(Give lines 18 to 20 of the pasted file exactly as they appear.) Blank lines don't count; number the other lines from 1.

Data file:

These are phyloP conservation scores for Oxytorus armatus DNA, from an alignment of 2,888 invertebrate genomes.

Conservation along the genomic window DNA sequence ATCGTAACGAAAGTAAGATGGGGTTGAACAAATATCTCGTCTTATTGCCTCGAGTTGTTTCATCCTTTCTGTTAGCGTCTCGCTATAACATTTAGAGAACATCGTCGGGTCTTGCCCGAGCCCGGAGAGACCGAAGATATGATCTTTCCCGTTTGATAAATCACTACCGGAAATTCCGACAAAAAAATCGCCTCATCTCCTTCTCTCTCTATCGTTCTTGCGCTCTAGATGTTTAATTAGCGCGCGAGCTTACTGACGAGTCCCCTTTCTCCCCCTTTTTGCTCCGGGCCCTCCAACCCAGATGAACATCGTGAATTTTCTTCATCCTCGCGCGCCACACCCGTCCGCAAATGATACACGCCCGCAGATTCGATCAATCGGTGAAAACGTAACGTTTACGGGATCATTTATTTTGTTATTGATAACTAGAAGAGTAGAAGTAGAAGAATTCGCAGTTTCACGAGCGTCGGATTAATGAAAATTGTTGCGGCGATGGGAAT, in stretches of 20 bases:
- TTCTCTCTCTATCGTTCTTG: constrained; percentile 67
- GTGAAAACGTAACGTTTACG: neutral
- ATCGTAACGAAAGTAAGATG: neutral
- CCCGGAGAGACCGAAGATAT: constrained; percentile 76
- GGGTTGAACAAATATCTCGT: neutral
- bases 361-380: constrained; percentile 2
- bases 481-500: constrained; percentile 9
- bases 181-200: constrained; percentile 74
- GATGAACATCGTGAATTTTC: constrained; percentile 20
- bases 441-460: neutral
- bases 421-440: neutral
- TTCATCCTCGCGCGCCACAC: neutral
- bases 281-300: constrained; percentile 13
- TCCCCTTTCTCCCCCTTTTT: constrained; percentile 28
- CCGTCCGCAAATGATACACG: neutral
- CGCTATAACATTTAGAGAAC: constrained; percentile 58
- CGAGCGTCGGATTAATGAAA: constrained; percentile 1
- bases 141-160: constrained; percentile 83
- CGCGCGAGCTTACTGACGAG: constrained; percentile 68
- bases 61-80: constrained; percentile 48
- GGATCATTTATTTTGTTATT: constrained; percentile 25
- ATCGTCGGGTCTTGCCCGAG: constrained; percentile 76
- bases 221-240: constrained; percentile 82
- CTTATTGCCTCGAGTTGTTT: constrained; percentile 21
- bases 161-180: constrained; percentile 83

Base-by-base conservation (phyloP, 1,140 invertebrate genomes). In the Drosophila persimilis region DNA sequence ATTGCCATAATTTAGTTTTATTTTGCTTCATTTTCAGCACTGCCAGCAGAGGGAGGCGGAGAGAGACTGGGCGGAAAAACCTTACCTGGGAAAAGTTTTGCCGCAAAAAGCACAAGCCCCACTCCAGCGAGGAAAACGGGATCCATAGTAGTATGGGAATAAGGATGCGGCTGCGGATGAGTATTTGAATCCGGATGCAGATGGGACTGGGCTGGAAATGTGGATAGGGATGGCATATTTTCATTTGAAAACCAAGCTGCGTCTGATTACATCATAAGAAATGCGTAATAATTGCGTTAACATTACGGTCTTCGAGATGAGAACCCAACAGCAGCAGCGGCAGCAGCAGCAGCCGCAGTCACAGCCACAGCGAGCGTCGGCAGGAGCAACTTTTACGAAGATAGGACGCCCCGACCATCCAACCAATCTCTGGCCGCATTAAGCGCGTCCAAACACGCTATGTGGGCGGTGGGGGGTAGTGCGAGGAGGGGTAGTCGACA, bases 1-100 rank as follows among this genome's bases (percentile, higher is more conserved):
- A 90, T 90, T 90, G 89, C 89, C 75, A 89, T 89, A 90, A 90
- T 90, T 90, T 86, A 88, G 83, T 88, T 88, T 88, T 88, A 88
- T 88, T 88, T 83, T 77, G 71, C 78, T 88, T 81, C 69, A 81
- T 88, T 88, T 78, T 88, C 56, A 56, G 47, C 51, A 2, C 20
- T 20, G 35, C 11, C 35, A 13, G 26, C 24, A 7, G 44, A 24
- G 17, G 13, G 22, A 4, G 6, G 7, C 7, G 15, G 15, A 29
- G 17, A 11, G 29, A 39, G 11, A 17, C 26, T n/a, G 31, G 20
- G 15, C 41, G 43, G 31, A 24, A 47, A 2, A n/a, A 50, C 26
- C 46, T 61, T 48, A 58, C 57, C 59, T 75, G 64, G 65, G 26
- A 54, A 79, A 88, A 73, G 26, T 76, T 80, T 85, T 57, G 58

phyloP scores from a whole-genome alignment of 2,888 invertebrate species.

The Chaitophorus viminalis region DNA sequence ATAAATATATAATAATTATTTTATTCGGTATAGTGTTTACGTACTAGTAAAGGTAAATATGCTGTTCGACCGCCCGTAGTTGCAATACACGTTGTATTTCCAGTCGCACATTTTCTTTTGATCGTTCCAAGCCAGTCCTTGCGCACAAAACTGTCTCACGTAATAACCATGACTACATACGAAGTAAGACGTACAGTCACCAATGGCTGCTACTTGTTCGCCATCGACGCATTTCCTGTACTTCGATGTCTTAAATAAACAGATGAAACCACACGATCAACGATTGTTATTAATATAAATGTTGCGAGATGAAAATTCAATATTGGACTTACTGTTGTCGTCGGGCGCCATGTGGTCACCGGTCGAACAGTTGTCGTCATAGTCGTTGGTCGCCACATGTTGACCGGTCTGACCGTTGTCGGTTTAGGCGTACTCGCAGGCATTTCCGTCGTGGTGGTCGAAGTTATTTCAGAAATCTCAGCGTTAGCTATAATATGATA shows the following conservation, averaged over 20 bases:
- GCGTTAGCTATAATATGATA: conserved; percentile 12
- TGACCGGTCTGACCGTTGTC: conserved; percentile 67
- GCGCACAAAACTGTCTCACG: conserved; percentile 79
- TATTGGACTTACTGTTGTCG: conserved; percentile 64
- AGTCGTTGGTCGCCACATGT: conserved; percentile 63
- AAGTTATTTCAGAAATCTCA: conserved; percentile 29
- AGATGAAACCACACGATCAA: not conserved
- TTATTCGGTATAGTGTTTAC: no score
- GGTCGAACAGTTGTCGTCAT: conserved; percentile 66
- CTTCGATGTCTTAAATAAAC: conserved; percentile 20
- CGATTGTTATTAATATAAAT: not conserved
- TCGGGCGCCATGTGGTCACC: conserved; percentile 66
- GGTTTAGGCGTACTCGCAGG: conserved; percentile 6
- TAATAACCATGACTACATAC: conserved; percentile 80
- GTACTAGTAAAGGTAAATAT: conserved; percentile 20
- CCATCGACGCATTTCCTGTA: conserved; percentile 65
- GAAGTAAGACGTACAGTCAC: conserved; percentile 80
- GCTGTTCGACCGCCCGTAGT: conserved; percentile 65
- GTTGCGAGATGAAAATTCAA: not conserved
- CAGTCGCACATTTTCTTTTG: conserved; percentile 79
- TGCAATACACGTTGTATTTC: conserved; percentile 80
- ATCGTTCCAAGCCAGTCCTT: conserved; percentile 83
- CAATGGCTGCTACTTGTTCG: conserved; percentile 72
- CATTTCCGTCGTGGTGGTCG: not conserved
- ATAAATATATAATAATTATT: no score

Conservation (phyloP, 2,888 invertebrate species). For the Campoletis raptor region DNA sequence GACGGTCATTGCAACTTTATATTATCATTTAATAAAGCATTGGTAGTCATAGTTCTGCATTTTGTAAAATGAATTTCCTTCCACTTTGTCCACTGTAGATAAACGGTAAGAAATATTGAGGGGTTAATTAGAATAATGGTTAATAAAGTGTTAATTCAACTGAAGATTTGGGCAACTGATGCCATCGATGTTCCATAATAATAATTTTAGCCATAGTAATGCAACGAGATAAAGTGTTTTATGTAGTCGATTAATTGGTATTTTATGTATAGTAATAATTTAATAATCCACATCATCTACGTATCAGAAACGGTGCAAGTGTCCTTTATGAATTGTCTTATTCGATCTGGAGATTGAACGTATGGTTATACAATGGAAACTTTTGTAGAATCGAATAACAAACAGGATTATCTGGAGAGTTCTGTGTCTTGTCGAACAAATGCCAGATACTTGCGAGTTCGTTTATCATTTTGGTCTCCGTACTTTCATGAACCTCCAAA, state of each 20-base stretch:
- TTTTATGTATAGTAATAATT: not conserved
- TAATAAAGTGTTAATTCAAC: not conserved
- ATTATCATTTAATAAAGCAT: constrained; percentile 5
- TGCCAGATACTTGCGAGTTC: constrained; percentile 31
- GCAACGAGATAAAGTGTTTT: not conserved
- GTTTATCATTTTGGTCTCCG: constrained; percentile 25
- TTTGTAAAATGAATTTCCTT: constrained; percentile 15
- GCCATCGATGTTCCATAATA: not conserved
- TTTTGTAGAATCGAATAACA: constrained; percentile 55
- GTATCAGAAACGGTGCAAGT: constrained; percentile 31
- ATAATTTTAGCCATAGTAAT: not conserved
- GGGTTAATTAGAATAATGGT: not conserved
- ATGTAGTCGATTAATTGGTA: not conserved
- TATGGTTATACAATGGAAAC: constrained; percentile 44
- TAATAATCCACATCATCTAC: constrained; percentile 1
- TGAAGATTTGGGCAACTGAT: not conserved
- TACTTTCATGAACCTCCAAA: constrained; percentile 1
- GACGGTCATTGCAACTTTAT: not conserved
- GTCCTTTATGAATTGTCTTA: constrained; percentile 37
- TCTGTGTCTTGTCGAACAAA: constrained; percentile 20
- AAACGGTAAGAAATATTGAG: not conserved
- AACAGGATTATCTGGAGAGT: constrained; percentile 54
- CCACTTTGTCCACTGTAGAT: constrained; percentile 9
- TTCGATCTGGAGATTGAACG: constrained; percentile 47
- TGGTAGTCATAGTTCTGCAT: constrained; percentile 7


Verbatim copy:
- CGCTATAACATTTAGAGAAC: constrained; percentile 58
- CGAGCGTCGGATTAATGAAA: constrained; percentile 1
- bases 141-160: constrained; percentile 83